It’s around 10 p.m., just 24 hours after the fire. I’ve had about 3 hours sleep total. I’m almost too tired to sleep. I’m back in the guest room at my neighbor’s house. My hosts insist I can stay as long as I want, really there’s no hurry to leave. I can hardly think let alone plan my next step. My phone rings and I see that my son is calling. He sounds sleepy, probably medicated, and sad, just like his calls to me over the past year. He’s a bit weepy, too. He asks again about the dogs and the house. Tell me the truth – is the house totally gone? No, I tell him over and over. Don’t worry about the house. We have insurance. He starts to tell me how perhaps he hit something on the stove when cleaning it, or maybe he bumped it somehow, or . . . It’s all his fault. He’s crying again. I try in vain to convince him of the firefighters’ confirmation about the origin of the fire. It’s not your fault. It’s not your fault. He asks if the hospital told us not to visit him at night, and I remind him that he’s in a different city. I feel guilty that I didn’t find a hotel room close to the hospital, but it’s too late now. I’m tired, he says. Go to sleep. I love you. I’ll be there in the morning. It’s going to be ok. I promise.
In the morning we hear from the hospital that our son will be discharged today, hopefully by noon. After breakfast, I return to the house to photograph the outside. I want to show my son that the house is still standing. I remind my ex to find some clothes to bring to the hospital for Jacob. Too bad I didn’t think of contact lens. Neither my son nor I can see much of anything with the naked eye. He’s sitting up and more alert when we show up this time. He quickly changes out of the hospital gown and boxers. Aaaah, he says, nice to be back in civvies. I tell him I’m glad he seems more upbeat than on his call last night. I called? Yes. Yes, adds his dad. Jacob holds his cell phone right up to his face, practically touching his nose, to check. You’re right. I called both of you. That’s what we said. Don’t you remember? No. He believes his cell phone log, not us. Back to normal. Except he’s hardly eating. This is a boy who can put away his own weight in food every day. He’s a chain eater. But he’s not hungry. He’s not back to normal quite yet.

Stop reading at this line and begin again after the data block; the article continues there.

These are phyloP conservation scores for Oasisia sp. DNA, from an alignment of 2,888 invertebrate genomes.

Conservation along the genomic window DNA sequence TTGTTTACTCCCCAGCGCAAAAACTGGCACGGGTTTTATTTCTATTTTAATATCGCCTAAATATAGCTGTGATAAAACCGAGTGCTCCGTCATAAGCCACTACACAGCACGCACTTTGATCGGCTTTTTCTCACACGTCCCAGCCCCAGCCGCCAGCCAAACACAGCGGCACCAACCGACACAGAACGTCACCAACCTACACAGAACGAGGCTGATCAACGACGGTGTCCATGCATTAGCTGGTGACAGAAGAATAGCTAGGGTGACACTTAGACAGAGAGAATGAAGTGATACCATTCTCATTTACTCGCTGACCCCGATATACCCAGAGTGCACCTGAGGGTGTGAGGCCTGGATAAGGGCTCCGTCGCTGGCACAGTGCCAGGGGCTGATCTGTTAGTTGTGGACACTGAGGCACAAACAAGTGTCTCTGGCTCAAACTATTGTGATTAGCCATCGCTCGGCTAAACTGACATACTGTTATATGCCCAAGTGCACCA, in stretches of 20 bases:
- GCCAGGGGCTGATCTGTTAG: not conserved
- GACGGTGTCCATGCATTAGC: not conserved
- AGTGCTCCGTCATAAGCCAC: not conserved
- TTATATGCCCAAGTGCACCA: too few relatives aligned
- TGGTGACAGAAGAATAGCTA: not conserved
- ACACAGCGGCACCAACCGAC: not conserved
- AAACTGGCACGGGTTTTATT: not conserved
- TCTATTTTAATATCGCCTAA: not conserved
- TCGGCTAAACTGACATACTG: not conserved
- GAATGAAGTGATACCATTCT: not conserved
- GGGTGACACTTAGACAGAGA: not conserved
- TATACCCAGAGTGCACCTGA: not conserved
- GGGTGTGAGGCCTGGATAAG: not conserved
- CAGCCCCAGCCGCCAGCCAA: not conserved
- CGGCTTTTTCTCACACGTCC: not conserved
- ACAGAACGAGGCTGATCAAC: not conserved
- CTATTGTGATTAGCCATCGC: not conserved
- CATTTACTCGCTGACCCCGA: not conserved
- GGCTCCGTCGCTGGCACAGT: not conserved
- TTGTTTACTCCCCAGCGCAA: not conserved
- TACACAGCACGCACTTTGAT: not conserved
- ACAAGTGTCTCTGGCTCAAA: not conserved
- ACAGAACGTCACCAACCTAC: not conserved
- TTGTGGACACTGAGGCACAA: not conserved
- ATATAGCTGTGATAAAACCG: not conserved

Before leaving the hospital, the nurse gives him inhalers and some suggestions about soothing his extremely sore throat. He wants to know when he can start running again. Wait a few days, take some walks, build up slowly. He’s not happy with that answer, I know. Running is his escape from depression. He runs every day, even in the Texas heat. The walk to the car is slow. He seems a bit unsteady on his feet still. On the journey home, he plies me with questions about what the doctors said about his health, diet, recovery, and more. He still has some internal soot, which he should be coughing up in the next few days. Except it’s painful to cough. He has a few minor burns and the hair on his forearms and shins melted away. There’s a small area of hair that was singed, too. Good thing he had cut his long hair two weeks earlier. Yep, he says, I should be the spokesperson for short hair. We all laugh but know if his hair had caught on fire, it would have been no laughing matter. We arrive at his dad’s house and he’s tired again. All his clothes were at my house, so I tell him we’ll go shopping tomorrow to get some things. Good, he says. But can you go to the house and see if my phone charger survived? My phone is almost dead. He has his priorities!